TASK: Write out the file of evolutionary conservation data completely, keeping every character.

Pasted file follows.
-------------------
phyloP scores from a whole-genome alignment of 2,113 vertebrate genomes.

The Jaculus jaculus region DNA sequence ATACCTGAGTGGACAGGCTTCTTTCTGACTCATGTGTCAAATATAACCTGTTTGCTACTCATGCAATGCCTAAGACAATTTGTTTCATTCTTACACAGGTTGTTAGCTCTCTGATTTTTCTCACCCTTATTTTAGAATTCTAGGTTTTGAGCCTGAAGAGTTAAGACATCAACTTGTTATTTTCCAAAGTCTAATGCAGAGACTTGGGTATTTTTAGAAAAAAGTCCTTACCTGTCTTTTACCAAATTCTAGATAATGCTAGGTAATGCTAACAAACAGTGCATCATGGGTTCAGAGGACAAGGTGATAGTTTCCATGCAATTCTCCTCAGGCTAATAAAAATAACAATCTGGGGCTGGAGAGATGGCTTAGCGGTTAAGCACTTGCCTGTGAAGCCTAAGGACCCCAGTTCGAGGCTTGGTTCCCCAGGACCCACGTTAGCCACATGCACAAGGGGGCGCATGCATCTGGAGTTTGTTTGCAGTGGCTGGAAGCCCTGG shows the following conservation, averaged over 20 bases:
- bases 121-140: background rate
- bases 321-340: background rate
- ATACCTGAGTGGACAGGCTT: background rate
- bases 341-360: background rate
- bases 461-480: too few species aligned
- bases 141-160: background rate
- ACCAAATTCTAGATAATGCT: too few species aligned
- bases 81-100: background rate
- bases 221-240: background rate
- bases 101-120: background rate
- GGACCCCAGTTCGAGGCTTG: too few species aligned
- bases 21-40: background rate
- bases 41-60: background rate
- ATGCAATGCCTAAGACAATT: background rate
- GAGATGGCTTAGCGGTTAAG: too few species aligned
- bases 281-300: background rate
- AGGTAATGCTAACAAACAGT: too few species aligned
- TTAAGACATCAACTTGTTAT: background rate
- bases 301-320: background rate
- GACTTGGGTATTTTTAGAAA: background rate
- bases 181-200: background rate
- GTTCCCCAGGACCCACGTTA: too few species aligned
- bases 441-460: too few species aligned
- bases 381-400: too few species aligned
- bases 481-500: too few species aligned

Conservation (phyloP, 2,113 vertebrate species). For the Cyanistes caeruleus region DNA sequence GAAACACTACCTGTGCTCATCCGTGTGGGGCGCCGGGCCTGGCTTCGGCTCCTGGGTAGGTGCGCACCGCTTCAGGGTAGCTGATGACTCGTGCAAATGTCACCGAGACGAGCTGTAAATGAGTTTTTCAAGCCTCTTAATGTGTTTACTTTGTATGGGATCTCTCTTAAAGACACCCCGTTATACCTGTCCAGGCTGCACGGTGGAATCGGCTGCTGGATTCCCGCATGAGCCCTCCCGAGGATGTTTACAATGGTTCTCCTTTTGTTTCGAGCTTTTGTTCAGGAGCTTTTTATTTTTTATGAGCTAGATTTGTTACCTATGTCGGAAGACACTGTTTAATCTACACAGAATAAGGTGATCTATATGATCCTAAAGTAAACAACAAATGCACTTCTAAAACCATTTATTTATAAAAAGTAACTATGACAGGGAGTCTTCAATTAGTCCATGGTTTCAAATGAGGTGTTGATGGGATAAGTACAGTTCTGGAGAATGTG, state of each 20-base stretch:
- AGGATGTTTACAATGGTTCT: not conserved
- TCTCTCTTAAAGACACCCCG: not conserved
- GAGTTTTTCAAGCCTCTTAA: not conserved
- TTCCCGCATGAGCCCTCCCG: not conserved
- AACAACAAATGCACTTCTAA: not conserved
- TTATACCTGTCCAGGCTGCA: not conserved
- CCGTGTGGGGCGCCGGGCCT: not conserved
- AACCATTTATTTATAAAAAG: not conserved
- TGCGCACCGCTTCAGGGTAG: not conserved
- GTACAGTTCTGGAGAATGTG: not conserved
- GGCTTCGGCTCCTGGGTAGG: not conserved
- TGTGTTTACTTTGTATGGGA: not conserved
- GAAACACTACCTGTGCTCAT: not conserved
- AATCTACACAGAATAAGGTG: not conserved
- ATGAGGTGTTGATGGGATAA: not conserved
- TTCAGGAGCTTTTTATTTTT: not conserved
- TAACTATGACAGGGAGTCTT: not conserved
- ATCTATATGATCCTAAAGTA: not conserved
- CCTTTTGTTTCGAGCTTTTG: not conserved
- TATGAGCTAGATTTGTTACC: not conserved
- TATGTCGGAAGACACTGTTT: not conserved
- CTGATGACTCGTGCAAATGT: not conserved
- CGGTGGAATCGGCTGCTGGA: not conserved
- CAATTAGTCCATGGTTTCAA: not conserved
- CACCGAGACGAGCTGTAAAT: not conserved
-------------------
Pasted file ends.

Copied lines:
phyloP scores from a whole-genome alignment of 2,113 vertebrate genomes.

The Jaculus jaculus region DNA sequence ATACCTGAGTGGACAGGCTTCTTTCTGACTCATGTGTCAAATATAACCTGTTTGCTACTCATGCAATGCCTAAGACAATTTGTTTCATTCTTACACAGGTTGTTAGCTCTCTGATTTTTCTCACCCTTATTTTAGAATTCTAGGTTTTGAGCCTGAAGAGTTAAGACATCAACTTGTTATTTTCCAAAGTCTAATGCAGAGACTTGGGTATTTTTAGAAAAAAGTCCTTACCTGTCTTTTACCAAATTCTAGATAATGCTAGGTAATGCTAACAAACAGTGCATCATGGGTTCAGAGGACAAGGTGATAGTTTCCATGCAATTCTCCTCAGGCTAATAAAAATAACAATCTGGGGCTGGAGAGATGGCTTAGCGGTTAAGCACTTGCCTGTGAAGCCTAAGGACCCCAGTTCGAGGCTTGGTTCCCCAGGACCCACGTTAGCCACATGCACAAGGGGGCGCATGCATCTGGAGTTTGTTTGCAGTGGCTGGAAGCCCTGG shows the following conservation, averaged over 20 bases:
- bases 121-140: background rate
- bases 321-340: background rate
- ATACCTGAGTGGACAGGCTT: background rate
- bases 341-360: background rate
- bases 461-480: too few species aligned
- bases 141-160: background rate
- ACCAAATTCTAGATAATGCT: too few species aligned
- bases 81-100: background rate
- bases 221-240: background rate
- bases 101-120: background rate
- GGACCCCAGTTCGAGGCTTG: too few species aligned
- bases 21-40: background rate
- bases 41-60: background rate
- ATGCAATGCCTAAGACAATT: background rate
- GAGATGGCTTAGCGGTTAAG: too few species aligned
- bases 281-300: background rate
- AGGTAATGCTAACAAACAGT: too few species aligned
- TTAAGACATCAACTTGTTAT: background rate
- bases 301-320: background rate
- GACTTGGGTATTTTTAGAAA: background rate
- bases 181-200: background rate
- GTTCCCCAGGACCCACGTTA: too few species aligned
- bases 441-460: too few species aligned
- bases 381-400: too few species aligned
- bases 481-500: too few species aligned

Conservation (phyloP, 2,113 vertebrate species). For the Cyanistes caeruleus region DNA sequence GAAACACTACCTGTGCTCATCCGTGTGGGGCGCCGGGCCTGGCTTCGGCTCCTGGGTAGGTGCGCACCGCTTCAGGGTAGCTGATGACTCGTGCAAATGTCACCGAGACGAGCTGTAAATGAGTTTTTCAAGCCTCTTAATGTGTTTACTTTGTATGGGATCTCTCTTAAAGACACCCCGTTATACCTGTCCAGGCTGCACGGTGGAATCGGCTGCTGGATTCCCGCATGAGCCCTCCCGAGGATGTTTACAATGGTTCTCCTTTTGTTTCGAGCTTTTGTTCAGGAGCTTTTTATTTTTTATGAGCTAGATTTGTTACCTATGTCGGAAGACACTGTTTAATCTACACAGAATAAGGTGATCTATATGATCCTAAAGTAAACAACAAATGCACTTCTAAAACCATTTATTTATAAAAAGTAACTATGACAGGGAGTCTTCAATTAGTCCATGGTTTCAAATGAGGTGTTGATGGGATAAGTACAGTTCTGGAGAATGTG, state of each 20-base stretch:
- AGGATGTTTACAATGGTTCT: not conserved
- TCTCTCTTAAAGACACCCCG: not conserved
- GAGTTTTTCAAGCCTCTTAA: not conserved
- TTCCCGCATGAGCCCTCCCG: not conserved
- AACAACAAATGCACTTCTAA: not conserved
- TTATACCTGTCCAGGCTGCA: not conserved
- CCGTGTGGGGCGCCGGGCCT: not conserved
- AACCATTTATTTATAAAAAG: not conserved
- TGCGCACCGCTTCAGGGTAG: not conserved
- GTACAGTTCTGGAGAATGTG: not conserved
- GGCTTCGGCTCCTGGGTAGG: not conserved
- TGTGTTTACTTTGTATGGGA: not conserved
- GAAACACTACCTGTGCTCAT: not conserved
- AATCTACACAGAATAAGGTG: not conserved
- ATGAGGTGTTGATGGGATAA: not conserved
- TTCAGGAGCTTTTTATTTTT: not conserved
- TAACTATGACAGGGAGTCTT: not conserved
- ATCTATATGATCCTAAAGTA: not conserved
- CCTTTTGTTTCGAGCTTTTG: not conserved
- TATGAGCTAGATTTGTTACC: not conserved
- TATGTCGGAAGACACTGTTT: not conserved
- CTGATGACTCGTGCAAATGT: not conserved
- CGGTGGAATCGGCTGCTGGA: not conserved
- CAATTAGTCCATGGTTTCAA: not conserved
- CACCGAGACGAGCTGTAAAT: not conserved